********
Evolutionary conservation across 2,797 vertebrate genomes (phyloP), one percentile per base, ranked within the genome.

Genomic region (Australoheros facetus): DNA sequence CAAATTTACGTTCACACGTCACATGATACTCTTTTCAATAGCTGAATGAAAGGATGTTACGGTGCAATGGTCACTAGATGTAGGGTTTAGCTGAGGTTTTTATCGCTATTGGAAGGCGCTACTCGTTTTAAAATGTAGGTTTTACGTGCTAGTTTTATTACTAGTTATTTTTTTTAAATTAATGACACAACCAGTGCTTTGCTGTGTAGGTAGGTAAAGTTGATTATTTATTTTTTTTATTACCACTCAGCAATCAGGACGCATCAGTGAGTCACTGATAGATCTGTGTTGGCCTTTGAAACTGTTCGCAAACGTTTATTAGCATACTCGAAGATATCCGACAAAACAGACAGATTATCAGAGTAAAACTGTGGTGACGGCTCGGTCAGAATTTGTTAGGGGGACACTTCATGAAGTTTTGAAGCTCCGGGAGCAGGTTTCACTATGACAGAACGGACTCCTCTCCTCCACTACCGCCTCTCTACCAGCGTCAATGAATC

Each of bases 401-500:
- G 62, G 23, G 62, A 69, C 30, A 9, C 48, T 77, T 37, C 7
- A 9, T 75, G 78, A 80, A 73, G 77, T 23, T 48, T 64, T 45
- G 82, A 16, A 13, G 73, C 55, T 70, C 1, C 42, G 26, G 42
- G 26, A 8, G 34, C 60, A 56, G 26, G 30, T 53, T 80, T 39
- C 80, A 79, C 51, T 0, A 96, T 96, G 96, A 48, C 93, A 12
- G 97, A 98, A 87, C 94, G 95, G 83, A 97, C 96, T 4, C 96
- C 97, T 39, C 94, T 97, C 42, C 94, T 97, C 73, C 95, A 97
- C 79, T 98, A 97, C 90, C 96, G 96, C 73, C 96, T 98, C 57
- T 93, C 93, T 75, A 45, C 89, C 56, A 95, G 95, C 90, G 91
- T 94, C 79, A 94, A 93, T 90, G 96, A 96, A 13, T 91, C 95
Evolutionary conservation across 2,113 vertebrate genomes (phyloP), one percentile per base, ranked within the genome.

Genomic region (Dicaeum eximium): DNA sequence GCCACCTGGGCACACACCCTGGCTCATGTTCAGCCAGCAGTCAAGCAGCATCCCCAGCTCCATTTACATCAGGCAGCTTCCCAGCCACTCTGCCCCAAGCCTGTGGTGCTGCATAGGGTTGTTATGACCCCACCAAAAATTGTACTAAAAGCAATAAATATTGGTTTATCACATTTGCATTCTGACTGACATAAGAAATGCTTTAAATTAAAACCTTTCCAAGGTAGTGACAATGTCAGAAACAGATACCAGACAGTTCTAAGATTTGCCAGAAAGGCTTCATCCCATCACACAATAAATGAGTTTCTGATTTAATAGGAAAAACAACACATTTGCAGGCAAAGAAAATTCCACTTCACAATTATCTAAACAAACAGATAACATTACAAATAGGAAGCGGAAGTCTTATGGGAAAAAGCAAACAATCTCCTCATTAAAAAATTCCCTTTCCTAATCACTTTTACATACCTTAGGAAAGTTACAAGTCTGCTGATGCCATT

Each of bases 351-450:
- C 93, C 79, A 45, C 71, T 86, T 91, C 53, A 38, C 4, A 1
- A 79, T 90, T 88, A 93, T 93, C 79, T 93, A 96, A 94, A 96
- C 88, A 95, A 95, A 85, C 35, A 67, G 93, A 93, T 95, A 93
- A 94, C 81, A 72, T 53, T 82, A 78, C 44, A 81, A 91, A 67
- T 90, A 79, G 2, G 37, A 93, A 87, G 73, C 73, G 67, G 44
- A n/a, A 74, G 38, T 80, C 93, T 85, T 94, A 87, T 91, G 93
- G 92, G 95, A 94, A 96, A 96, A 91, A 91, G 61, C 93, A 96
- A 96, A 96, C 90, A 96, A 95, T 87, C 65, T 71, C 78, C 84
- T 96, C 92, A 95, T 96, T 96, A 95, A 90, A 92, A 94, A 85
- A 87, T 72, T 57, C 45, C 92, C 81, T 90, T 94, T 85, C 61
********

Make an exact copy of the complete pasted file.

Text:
Evolutionary conservation across 2,797 vertebrate genomes (phyloP), one percentile per base, ranked within the genome.

Genomic region (Australoheros facetus): DNA sequence CAAATTTACGTTCACACGTCACATGATACTCTTTTCAATAGCTGAATGAAAGGATGTTACGGTGCAATGGTCACTAGATGTAGGGTTTAGCTGAGGTTTTTATCGCTATTGGAAGGCGCTACTCGTTTTAAAATGTAGGTTTTACGTGCTAGTTTTATTACTAGTTATTTTTTTTAAATTAATGACACAACCAGTGCTTTGCTGTGTAGGTAGGTAAAGTTGATTATTTATTTTTTTTATTACCACTCAGCAATCAGGACGCATCAGTGAGTCACTGATAGATCTGTGTTGGCCTTTGAAACTGTTCGCAAACGTTTATTAGCATACTCGAAGATATCCGACAAAACAGACAGATTATCAGAGTAAAACTGTGGTGACGGCTCGGTCAGAATTTGTTAGGGGGACACTTCATGAAGTTTTGAAGCTCCGGGAGCAGGTTTCACTATGACAGAACGGACTCCTCTCCTCCACTACCGCCTCTCTACCAGCGTCAATGAATC

Each of bases 401-500:
- G 62, G 23, G 62, A 69, C 30, A 9, C 48, T 77, T 37, C 7
- A 9, T 75, G 78, A 80, A 73, G 77, T 23, T 48, T 64, T 45
- G 82, A 16, A 13, G 73, C 55, T 70, C 1, C 42, G 26, G 42
- G 26, A 8, G 34, C 60, A 56, G 26, G 30, T 53, T 80, T 39
- C 80, A 79, C 51, T 0, A 96, T 96, G 96, A 48, C 93, A 12
- G 97, A 98, A 87, C 94, G 95, G 83, A 97, C 96, T 4, C 96
- C 97, T 39, C 94, T 97, C 42, C 94, T 97, C 73, C 95, A 97
- C 79, T 98, A 97, C 90, C 96, G 96, C 73, C 96, T 98, C 57
- T 93, C 93, T 75, A 45, C 89, C 56, A 95, G 95, C 90, G 91
- T 94, C 79, A 94, A 93, T 90, G 96, A 96, A 13, T 91, C 95
Evolutionary conservation across 2,113 vertebrate genomes (phyloP), one percentile per base, ranked within the genome.

Genomic region (Dicaeum eximium): DNA sequence GCCACCTGGGCACACACCCTGGCTCATGTTCAGCCAGCAGTCAAGCAGCATCCCCAGCTCCATTTACATCAGGCAGCTTCCCAGCCACTCTGCCCCAAGCCTGTGGTGCTGCATAGGGTTGTTATGACCCCACCAAAAATTGTACTAAAAGCAATAAATATTGGTTTATCACATTTGCATTCTGACTGACATAAGAAATGCTTTAAATTAAAACCTTTCCAAGGTAGTGACAATGTCAGAAACAGATACCAGACAGTTCTAAGATTTGCCAGAAAGGCTTCATCCCATCACACAATAAATGAGTTTCTGATTTAATAGGAAAAACAACACATTTGCAGGCAAAGAAAATTCCACTTCACAATTATCTAAACAAACAGATAACATTACAAATAGGAAGCGGAAGTCTTATGGGAAAAAGCAAACAATCTCCTCATTAAAAAATTCCCTTTCCTAATCACTTTTACATACCTTAGGAAAGTTACAAGTCTGCTGATGCCATT

Each of bases 351-450:
- C 93, C 79, A 45, C 71, T 86, T 91, C 53, A 38, C 4, A 1
- A 79, T 90, T 88, A 93, T 93, C 79, T 93, A 96, A 94, A 96
- C 88, A 95, A 95, A 85, C 35, A 67, G 93, A 93, T 95, A 93
- A 94, C 81, A 72, T 53, T 82, A 78, C 44, A 81, A 91, A 67
- T 90, A 79, G 2, G 37, A 93, A 87, G 73, C 73, G 67, G 44
- A n/a, A 74, G 38, T 80, C 93, T 85, T 94, A 87, T 91, G 93
- G 92, G 95, A 94, A 96, A 96, A 91, A 91, G 61, C 93, A 96
- A 96, A 96, C 90, A 96, A 95, T 87, C 65, T 71, C 78, C 84
- T 96, C 92, A 95, T 96, T 96, A 95, A 90, A 92, A 94, A 85
- A 87, T 72, T 57, C 45, C 92, C 81, T 90, T 94, T 85, C 61